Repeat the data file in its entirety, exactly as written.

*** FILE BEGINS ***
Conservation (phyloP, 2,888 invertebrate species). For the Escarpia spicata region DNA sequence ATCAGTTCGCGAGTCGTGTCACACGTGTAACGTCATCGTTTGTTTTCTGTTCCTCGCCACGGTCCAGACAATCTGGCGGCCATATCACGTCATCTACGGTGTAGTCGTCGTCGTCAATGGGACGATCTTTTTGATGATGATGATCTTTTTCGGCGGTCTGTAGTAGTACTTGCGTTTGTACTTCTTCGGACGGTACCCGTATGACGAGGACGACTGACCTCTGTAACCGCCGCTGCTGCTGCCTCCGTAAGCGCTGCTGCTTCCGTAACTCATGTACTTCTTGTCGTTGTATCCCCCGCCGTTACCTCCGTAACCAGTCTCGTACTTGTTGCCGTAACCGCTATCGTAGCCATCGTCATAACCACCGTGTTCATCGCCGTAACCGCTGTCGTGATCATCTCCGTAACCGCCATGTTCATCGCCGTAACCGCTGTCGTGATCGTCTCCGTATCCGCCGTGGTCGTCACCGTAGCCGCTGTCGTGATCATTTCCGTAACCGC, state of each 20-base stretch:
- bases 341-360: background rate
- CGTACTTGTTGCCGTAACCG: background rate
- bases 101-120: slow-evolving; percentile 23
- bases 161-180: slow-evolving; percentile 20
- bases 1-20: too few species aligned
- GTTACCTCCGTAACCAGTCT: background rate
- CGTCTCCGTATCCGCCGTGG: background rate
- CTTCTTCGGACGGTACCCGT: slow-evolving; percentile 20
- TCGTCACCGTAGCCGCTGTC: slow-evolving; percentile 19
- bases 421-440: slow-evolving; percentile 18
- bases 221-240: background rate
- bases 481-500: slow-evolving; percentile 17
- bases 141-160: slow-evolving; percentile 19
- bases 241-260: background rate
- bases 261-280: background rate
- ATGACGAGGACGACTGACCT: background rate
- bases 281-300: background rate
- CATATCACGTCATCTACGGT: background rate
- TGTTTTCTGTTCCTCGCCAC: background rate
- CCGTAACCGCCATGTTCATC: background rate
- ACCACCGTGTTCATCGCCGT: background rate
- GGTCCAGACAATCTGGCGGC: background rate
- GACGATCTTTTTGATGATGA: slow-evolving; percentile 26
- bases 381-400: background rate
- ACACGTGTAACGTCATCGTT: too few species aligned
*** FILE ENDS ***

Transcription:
Conservation (phyloP, 2,888 invertebrate species). For the Escarpia spicata region DNA sequence ATCAGTTCGCGAGTCGTGTCACACGTGTAACGTCATCGTTTGTTTTCTGTTCCTCGCCACGGTCCAGACAATCTGGCGGCCATATCACGTCATCTACGGTGTAGTCGTCGTCGTCAATGGGACGATCTTTTTGATGATGATGATCTTTTTCGGCGGTCTGTAGTAGTACTTGCGTTTGTACTTCTTCGGACGGTACCCGTATGACGAGGACGACTGACCTCTGTAACCGCCGCTGCTGCTGCCTCCGTAAGCGCTGCTGCTTCCGTAACTCATGTACTTCTTGTCGTTGTATCCCCCGCCGTTACCTCCGTAACCAGTCTCGTACTTGTTGCCGTAACCGCTATCGTAGCCATCGTCATAACCACCGTGTTCATCGCCGTAACCGCTGTCGTGATCATCTCCGTAACCGCCATGTTCATCGCCGTAACCGCTGTCGTGATCGTCTCCGTATCCGCCGTGGTCGTCACCGTAGCCGCTGTCGTGATCATTTCCGTAACCGC, state of each 20-base stretch:
- bases 341-360: background rate
- CGTACTTGTTGCCGTAACCG: background rate
- bases 101-120: slow-evolving; percentile 23
- bases 161-180: slow-evolving; percentile 20
- bases 1-20: too few species aligned
- GTTACCTCCGTAACCAGTCT: background rate
- CGTCTCCGTATCCGCCGTGG: background rate
- CTTCTTCGGACGGTACCCGT: slow-evolving; percentile 20
- TCGTCACCGTAGCCGCTGTC: slow-evolving; percentile 19
- bases 421-440: slow-evolving; percentile 18
- bases 221-240: background rate
- bases 481-500: slow-evolving; percentile 17
- bases 141-160: slow-evolving; percentile 19
- bases 241-260: background rate
- bases 261-280: background rate
- ATGACGAGGACGACTGACCT: background rate
- bases 281-300: background rate
- CATATCACGTCATCTACGGT: background rate
- TGTTTTCTGTTCCTCGCCAC: background rate
- CCGTAACCGCCATGTTCATC: background rate
- ACCACCGTGTTCATCGCCGT: background rate
- GGTCCAGACAATCTGGCGGC: background rate
- GACGATCTTTTTGATGATGA: slow-evolving; percentile 26
- bases 381-400: background rate
- ACACGTGTAACGTCATCGTT: too few species aligned